1. That’s okay. I am really sick and it’s making me weird ( you should have heard me explaining to the nurse at the ER about how the levels of pain chart makes no sense because pain is not quantifiable and perceptions are not static followed by a few choice bits on existentialism vs rational objectivity. She hates me).

              Anyway, I am probably not really offended or anything and thank you for your kind response.I get your point about encouraging the arts, but I don’t like the idea of the school get a cut on what really seem to be reasonable fees that cover their costs for a money making business just because it is an arts organization. Kathleen could raise her fees a little or find another way to pay. It would be what, $530 for three hours. Nonprofits can’t USUALLY raise fees or quickly develop revenue streams, which is one reason why event spaces typically offer different rates (it’s also good marketing to potential full-price clients).

              I guess what I CAN term a value judgment in a way is how the school is handing the situation. Seriously, a pass it on email? From a BUSINESS?? I guess I am judging the school’s values as being in line with mine 🙂

  2. We have a Decatur School System employee/technician who is being paid $150 per hour? And he’s not an educator?

    Come on. This was built with public money, unlike Pius, and the ballet school is within walking distance of this auditorium.

    Yes, money is tight. And I don’t think Decatur School of Ballet is saying they don’t want to pay to use the facility.

    I am disappointed that the school system didn’t respond to DM about this, because I know they knew about it. I suspect that they may be quietly negotiating to work this out with the ballet school.

    1. From what I read, the $150 is the hourly rental fee for the facility. The hourly fee includes the one tech they are required to have on hand (no separate charge for that, aside from the $80 setup/breakdown), but it is not the fee for the tech alone.

      Besides that, hourly fees for services are never salary alone. They include overhead like benefits. For instance, a company may charge $60/hr for an electrician while he only earns $30/hr. So, my point is that no one is saying the techs on the school staff make $150/hr.

      I don’t claim to know much about facility fees and what is or is not reasonable, but I have to agree with Mr. Fixit that a higher fee is warranted for a brand-new, state-of-the-art facility in a prime location.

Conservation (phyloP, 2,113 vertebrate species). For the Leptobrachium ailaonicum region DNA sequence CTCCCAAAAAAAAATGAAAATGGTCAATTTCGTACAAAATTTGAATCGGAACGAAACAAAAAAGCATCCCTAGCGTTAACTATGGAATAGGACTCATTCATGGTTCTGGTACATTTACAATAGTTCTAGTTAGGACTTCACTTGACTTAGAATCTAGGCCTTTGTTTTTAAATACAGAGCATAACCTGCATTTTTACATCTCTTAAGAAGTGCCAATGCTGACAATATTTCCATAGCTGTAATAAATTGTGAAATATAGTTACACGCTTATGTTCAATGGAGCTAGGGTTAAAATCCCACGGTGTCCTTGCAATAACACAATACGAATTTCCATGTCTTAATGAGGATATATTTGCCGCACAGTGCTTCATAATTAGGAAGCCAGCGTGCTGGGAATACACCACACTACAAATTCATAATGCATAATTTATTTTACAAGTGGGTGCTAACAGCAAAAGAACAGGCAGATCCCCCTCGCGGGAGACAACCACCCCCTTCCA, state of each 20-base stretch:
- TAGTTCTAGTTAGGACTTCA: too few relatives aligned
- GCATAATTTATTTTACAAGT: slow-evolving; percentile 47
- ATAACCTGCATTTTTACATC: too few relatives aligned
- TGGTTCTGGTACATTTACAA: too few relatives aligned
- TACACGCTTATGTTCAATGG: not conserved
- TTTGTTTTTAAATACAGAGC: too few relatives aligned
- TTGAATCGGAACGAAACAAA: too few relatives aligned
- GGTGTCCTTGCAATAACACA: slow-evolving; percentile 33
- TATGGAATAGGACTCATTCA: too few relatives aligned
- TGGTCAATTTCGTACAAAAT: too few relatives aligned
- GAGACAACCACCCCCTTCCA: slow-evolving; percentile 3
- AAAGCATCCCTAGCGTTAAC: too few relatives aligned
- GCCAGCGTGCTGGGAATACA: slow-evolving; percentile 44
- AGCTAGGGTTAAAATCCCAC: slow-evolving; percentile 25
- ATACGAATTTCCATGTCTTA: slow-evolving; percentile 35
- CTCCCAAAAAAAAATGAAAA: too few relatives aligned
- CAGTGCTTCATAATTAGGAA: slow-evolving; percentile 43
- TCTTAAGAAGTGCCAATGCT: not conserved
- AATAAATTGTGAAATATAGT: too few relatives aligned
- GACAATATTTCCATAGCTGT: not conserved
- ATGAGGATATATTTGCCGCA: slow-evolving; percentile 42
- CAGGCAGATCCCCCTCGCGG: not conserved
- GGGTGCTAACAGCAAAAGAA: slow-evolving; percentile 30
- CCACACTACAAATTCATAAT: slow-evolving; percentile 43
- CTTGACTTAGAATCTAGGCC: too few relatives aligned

3. The school isn’t a business. It’s a public entity, toml. Big difference.

    However, I think Decatur Ballet IS a business, not a nonprofit or city entity, so I basically have to respond “tough”. However, I do think the school should offer a nonprofit rate for City of Decatur nonprofits.

  4. If DM’s information is right, I think the fee is very reasonable. If Decatur Ballet really can’t come up with a scenario to pay that relatively small sum, then they are operating too close to the cuff and need to work on their business plan.

    I also find it a bit disturbing that Decatur Ballet is behaving this way. I’m not majorly disturbed. I just have a bit of a bad taste in my mouth.

    What does Agnes Scott charge for it’s auditorium? Why doesn’t Decatur Ballet use it if they are not happy with the deal offered by CSD?

    1. I’ve asked this before, and I think the answer is that Gaines Auditorium at Agnes Scott does not have a large enough “green room” area for dancers to change costumes. I could be wrong about that…

      I would love for them to be able to use the DHS space. I really want to take my kids to the upcoming Swinging Night of Tap offered by DSOB, but I am not going because I don’t want to drive to Pius. If the performance were here in Decatur, I would buy 4 tickets for it. Plain and simple.

      1. That’s a bizarre answer considering Gaines is home to ASC’s Blackfriars acting troop and has hosted plenty of in school dance performances. I was too busy yelling at everyone, so I only went backstage a few times. My best friend was a performance dancer at ASC; I can ask her what they did if anyone cares. I definitely know our annual performing arts series often hosts dance troops then and now.

        1. Could be that I’ve asked this in regard to DSOB’s annual spring recitals, in which hundreds of dancers perform over two days. Maybe Gaines isn’t equipped to deal with that. For other performances, such as the Swinging Night of Tap, it could be that Gaines is already booked. To be frank, I really don’t know why DSOB wouldn’t have their smaller performances in Gaines. Alumnae weekend isn’t until April 17!

          Frankly, my answer to this whole scenario is that CSD perpetually has its nose in the air and can’t be bothered to work things out that may or may not benefit the community. But that’s just my jaded, cynical perspective.

          1. But if it actually COSTS CSD money to supplement this person’s business, how is that good for the community or CSD?

          2. So the CSD has its nose in the air? And Decatur Ballet can’t (read as won’t) pay the fee? Really? The whole scenario sounds ridiculous.

          1. The Blackfriars do perform in the Winter Theater and as a former Agnes dancer I can attest that the green rooms are small. There is no way they could fit all the kids from DSOB. Plus there’s a steep staircase back there that could pose a safety risk for littluns.

  5. You know, I wonder if it’s even legal for CSD to loan out their auditorium for less than it costs to run it. If they do so, it would be essentially costing taxpayers money to support Decatur Ballet. Again, I like Decatur Ballet just fine, but I’m not interested in supporting it with my school tax dollars. If I want to support them, I’ll send a separate donation. I want my school tax dollars to go to the schools… preferably to para-pros at this point.